Paper Review | Learning Robust Visual Features without Supervision

SOTA computer vision models with self-supervised learning

Suho Cho
Paper Review | Learning Robust Visual Features without Supervision

In April 23, Meta AI released DINOv2, a new method for training high-performance computer vision models using self-supervised learning.

The self-supervised learning method, which is also used to train large language models (LMs), has a number of advantages because it does not require large amounts of labeled data to train the model.In this post, we will review how the self-supervised learning method was born, its structure and advantages, and the results obtained with DINOv2.

Paper: https://arxiv.org/pdf/2304.07193.pdf
Code: https://github.com/facebookresearch/dinov2
Demo: https://dinov2.metademolab.com

The need for Self-Supervised Learning

Before we get into the thesis, let's briefly mention what Self-supervised Learning (SSL) is and why we need it.

What is Self-supervised Learning, SSL?

SSL is the process by which a model learns to better understand the data it is given.

Supervised Learning과 Self-supervised Learning 비교
Supervised Learning vs Self-supervised Learning

In the image above, Supervised Learning (SL) on the left uses the correct answers given by humans to train the model, hence the name Supervised, i.e., the model learns with human guidance.

On the other hand, SSL on the right is called Self-supervised, which means that the data itself holds the clues to learning. For example, when a part of an image is occluded, the model learns to correctly restore the occluded part. This is a great method that can be used in any environment because it doesn't require a human to provide labels. Of course, inferring blanks isn't the only way to do it, and there are many different SSL approaches.

Why is SSL needed?

Techniques like object detection and segmentation that we are familiar with are detailed applications of the model, called downstream tasks.

Models utilized in most industries need to be good at their respective downstream tasks, and this is essential because you can get better performance by performing SSL first and then training for downstream tasks rather than training for downstream tasks only from the beginning.

SSL 학습의 효과
effects of SSL

There are many different ways to do SSL, but experiments have proven the assumption that the process leads to a complete understanding of the image by the model.

It seems like a no-brainer because it's simple, doesn't require labels, and in most cases leads to better models.

The paper we're reviewing today, DINOv2, is of interest because it claims to get better results from SSL than traditional methods.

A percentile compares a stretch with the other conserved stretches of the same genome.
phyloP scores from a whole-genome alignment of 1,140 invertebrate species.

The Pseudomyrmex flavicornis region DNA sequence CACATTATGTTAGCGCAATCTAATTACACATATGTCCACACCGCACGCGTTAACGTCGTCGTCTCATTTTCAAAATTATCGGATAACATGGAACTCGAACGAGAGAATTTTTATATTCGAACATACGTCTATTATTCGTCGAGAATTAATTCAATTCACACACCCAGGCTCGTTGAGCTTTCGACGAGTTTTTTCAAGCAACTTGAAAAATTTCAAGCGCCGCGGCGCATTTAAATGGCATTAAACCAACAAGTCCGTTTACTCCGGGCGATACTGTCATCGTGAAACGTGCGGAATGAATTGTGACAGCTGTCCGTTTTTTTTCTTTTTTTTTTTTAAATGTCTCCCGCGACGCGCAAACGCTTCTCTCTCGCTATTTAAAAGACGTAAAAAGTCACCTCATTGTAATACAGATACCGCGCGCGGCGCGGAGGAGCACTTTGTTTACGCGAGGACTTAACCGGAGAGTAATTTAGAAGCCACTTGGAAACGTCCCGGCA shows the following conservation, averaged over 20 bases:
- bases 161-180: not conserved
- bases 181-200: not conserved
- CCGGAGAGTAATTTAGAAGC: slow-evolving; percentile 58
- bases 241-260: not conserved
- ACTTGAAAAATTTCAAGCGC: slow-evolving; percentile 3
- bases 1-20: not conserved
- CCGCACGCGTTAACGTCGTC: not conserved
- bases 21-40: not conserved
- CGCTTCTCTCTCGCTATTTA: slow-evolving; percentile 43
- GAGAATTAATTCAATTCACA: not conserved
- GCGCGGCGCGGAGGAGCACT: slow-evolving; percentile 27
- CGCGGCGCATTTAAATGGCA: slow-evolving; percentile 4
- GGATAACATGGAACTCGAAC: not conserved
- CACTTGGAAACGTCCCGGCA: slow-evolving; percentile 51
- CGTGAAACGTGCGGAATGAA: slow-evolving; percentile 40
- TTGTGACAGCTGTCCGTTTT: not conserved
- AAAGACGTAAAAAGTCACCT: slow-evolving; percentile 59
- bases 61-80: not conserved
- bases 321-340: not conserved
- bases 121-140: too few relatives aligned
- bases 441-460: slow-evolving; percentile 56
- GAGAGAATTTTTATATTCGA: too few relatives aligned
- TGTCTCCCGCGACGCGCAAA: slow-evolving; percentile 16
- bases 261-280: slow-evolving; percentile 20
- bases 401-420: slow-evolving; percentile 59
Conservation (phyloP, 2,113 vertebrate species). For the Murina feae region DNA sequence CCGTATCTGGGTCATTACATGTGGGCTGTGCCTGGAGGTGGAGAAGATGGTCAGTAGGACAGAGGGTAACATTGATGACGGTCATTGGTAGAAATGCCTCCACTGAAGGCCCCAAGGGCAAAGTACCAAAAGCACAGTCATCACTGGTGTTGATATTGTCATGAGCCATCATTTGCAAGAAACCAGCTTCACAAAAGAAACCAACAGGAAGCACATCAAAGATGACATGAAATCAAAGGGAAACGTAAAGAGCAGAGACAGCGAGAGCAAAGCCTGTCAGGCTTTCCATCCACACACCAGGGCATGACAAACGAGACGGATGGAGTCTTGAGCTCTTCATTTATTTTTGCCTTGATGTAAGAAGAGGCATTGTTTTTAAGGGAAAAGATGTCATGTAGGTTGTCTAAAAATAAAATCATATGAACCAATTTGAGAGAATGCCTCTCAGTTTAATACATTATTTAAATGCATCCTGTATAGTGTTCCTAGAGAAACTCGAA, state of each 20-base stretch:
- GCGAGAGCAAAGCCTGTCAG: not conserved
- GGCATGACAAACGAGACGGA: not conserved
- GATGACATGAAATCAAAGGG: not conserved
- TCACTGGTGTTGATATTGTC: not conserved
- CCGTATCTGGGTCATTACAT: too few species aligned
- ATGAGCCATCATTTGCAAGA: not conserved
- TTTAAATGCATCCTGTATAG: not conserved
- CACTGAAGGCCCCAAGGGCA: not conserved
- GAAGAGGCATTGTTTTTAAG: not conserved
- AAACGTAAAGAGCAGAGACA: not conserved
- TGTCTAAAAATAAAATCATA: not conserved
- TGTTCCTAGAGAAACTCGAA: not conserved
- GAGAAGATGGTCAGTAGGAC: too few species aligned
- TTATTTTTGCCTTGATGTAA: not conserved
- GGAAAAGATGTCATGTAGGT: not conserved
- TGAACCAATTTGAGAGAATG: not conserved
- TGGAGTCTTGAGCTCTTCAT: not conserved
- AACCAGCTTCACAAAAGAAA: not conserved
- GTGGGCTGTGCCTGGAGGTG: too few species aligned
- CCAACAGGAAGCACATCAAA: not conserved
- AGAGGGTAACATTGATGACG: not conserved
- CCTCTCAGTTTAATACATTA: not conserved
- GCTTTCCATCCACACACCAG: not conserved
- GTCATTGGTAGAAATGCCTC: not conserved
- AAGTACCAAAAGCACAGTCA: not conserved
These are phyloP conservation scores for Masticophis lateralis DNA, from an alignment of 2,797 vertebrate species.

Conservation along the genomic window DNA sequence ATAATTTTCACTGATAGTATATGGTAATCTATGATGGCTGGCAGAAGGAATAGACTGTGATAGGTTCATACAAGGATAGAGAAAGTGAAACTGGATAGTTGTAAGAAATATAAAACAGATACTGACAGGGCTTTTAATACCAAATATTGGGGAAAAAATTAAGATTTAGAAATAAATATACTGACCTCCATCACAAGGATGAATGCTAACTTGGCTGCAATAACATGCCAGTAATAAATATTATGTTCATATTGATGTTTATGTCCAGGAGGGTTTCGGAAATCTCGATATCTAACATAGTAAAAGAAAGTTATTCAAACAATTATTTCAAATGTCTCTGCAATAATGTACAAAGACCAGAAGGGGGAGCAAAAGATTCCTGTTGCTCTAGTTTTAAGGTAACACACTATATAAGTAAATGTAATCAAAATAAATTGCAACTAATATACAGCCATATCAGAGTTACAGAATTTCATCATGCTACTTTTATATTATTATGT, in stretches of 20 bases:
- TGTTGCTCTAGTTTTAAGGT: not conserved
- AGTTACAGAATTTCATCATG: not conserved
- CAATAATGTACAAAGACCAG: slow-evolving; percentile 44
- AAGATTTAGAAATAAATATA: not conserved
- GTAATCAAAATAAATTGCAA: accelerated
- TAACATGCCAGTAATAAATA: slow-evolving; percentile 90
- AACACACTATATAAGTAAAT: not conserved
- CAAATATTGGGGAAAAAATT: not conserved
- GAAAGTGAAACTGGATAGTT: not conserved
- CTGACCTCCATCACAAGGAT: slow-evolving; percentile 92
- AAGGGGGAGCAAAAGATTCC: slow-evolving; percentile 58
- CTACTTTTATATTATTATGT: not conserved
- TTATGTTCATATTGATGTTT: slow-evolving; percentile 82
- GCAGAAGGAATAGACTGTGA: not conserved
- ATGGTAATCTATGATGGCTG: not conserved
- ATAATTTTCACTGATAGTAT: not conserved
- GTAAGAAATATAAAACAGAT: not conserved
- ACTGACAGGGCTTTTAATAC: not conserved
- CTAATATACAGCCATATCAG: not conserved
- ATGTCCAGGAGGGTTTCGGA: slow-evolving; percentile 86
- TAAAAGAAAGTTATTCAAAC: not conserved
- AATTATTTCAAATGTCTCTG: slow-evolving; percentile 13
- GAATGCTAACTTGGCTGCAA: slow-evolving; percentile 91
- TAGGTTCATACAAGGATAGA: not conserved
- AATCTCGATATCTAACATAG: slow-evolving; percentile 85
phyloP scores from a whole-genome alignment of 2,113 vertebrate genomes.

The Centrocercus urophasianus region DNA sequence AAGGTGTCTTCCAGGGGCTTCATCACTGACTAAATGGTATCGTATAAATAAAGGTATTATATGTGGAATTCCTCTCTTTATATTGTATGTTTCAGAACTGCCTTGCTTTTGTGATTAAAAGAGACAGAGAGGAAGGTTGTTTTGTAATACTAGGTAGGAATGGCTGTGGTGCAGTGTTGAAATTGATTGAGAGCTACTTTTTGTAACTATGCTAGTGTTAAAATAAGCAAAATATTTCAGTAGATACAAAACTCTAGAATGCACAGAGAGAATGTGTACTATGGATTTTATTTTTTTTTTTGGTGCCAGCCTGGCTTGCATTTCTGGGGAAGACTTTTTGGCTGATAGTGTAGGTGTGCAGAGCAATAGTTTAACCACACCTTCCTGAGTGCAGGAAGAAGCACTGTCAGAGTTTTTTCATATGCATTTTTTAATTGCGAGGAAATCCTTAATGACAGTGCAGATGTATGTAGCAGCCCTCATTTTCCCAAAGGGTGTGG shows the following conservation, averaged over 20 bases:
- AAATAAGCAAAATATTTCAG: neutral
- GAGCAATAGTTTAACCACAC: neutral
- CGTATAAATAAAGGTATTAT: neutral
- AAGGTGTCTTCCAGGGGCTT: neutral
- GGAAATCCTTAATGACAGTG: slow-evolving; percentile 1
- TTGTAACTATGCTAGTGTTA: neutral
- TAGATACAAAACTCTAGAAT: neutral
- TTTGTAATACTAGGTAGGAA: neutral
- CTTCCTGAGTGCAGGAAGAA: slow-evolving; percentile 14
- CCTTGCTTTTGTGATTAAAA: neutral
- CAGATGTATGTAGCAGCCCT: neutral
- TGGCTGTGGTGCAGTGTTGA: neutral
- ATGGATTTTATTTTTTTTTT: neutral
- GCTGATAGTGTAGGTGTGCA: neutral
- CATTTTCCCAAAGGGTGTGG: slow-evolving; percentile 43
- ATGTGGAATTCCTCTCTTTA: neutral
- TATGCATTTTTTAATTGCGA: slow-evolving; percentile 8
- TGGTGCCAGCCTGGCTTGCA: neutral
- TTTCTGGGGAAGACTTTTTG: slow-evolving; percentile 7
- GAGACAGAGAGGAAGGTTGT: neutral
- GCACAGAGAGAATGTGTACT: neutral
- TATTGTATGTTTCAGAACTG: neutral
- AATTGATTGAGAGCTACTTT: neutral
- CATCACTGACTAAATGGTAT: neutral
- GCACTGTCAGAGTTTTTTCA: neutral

Introduction of DINOv2

Big names like Meta, Google, and OpenAI seem to be working on foundation models these days. In NLP, GPT has been dominant and much loved by the public, but what are the models in Computer Vision?

There have been studies like Radford et al. and others, but they all adopted text-guided pre-training, which has two big problems.

  • Pixel-level information is difficult to learn because text only contains rich information.
  • Image encoders always require text (aligned text-image corpora), so images cannot be learned in isolation.

So have there been any studies that have tried to learn without text? Of course there have been, but the problem with those studies is that the

  • The dataset is too small (ImageNet-1k)
  • or the quality of the dataset is very poor (Uncurated)

So in DINOv2, we're all set.

Image / Patch Level Discriminative Self-supervised Learning(SSL) like iBOT

  • Image level is the task of distinguishing different images as different
  • Patch level is the task of distinguishing between different patches in an image.
  • In short, it's an iBOT with something tacked on.

Large, cleaned datasets

  • Dataset of 142M

Fast learning techniques with low memory usage

  • 2x faster and uses 3x less memory

If we look at the output of our patch-level learning for a moment

Visualizing the first PCA components of each image resulted in the following

As shown in the figure above, when we analyze the PCA at the patch-level, we can see that it significantly classifies the elements of the object. If we have an eagle, we can see that its wings, body, and head are divided into different colors. This is the basis on which we can say that the model semantically understands the object.

So let's take a look at what we did in DINOv2.

Methods of DINOv2

As mentioned above, if you call it a foundation model, you need a dataset and model to match.

Data Processing

DINOv2에서의 데이터셋 curation 과정 - Curated(알려진 데이터셋)과 Uncurated(인터넷에서 모은 데이터셋)
DINOv2에서의 데이터셋 curation 과정 - Curated(알려진 데이터셋)과 Uncurated(인터넷에서 모은 데이터셋)

If you look at Table 15 in the paper (in Appendix), you'll see that we scraped together a total of 142M data from various datasets, which we call the LVD-142M dataset in the paper. Here's how it was created

  1. Collecting raw images: Diligently collect images from the internet. We collect a total of 1.2B images, including all the bad ones. These images are the uncurated data.
  2. Deduplication: Copy detection works hard to remove duplicate images. Remove all images that are duplicates or infinitely close to duplicates.
  3. Self-supervised image retrieval: Now we're going to curate the uncurated data we've collected from the internet, and the process is as follows.
    (a). Both Curated and Uncurated pull embedding through the ViT-H/16 model.
    (b). Perform K-means clustering on uncurated data.
    (c). For each curated data, pick the closest \(N\) uncurated data, or find the closest cluster and pick \(M\) within it.
    (d). The \(N\) and \(M\) will look at the selected images by eye and adjust accordingly based on their quality.

In this way, we got a total of 142M images. Curated data is a collection of different known datasets as I mentioned earlier, and depending on the dataset, I chose as is (just the curated data source), sample (find the closest data), and cluster (sample from the closest cluster) methods, and you can see the results in Table 15.

Discriminative Self-supervised Pre-training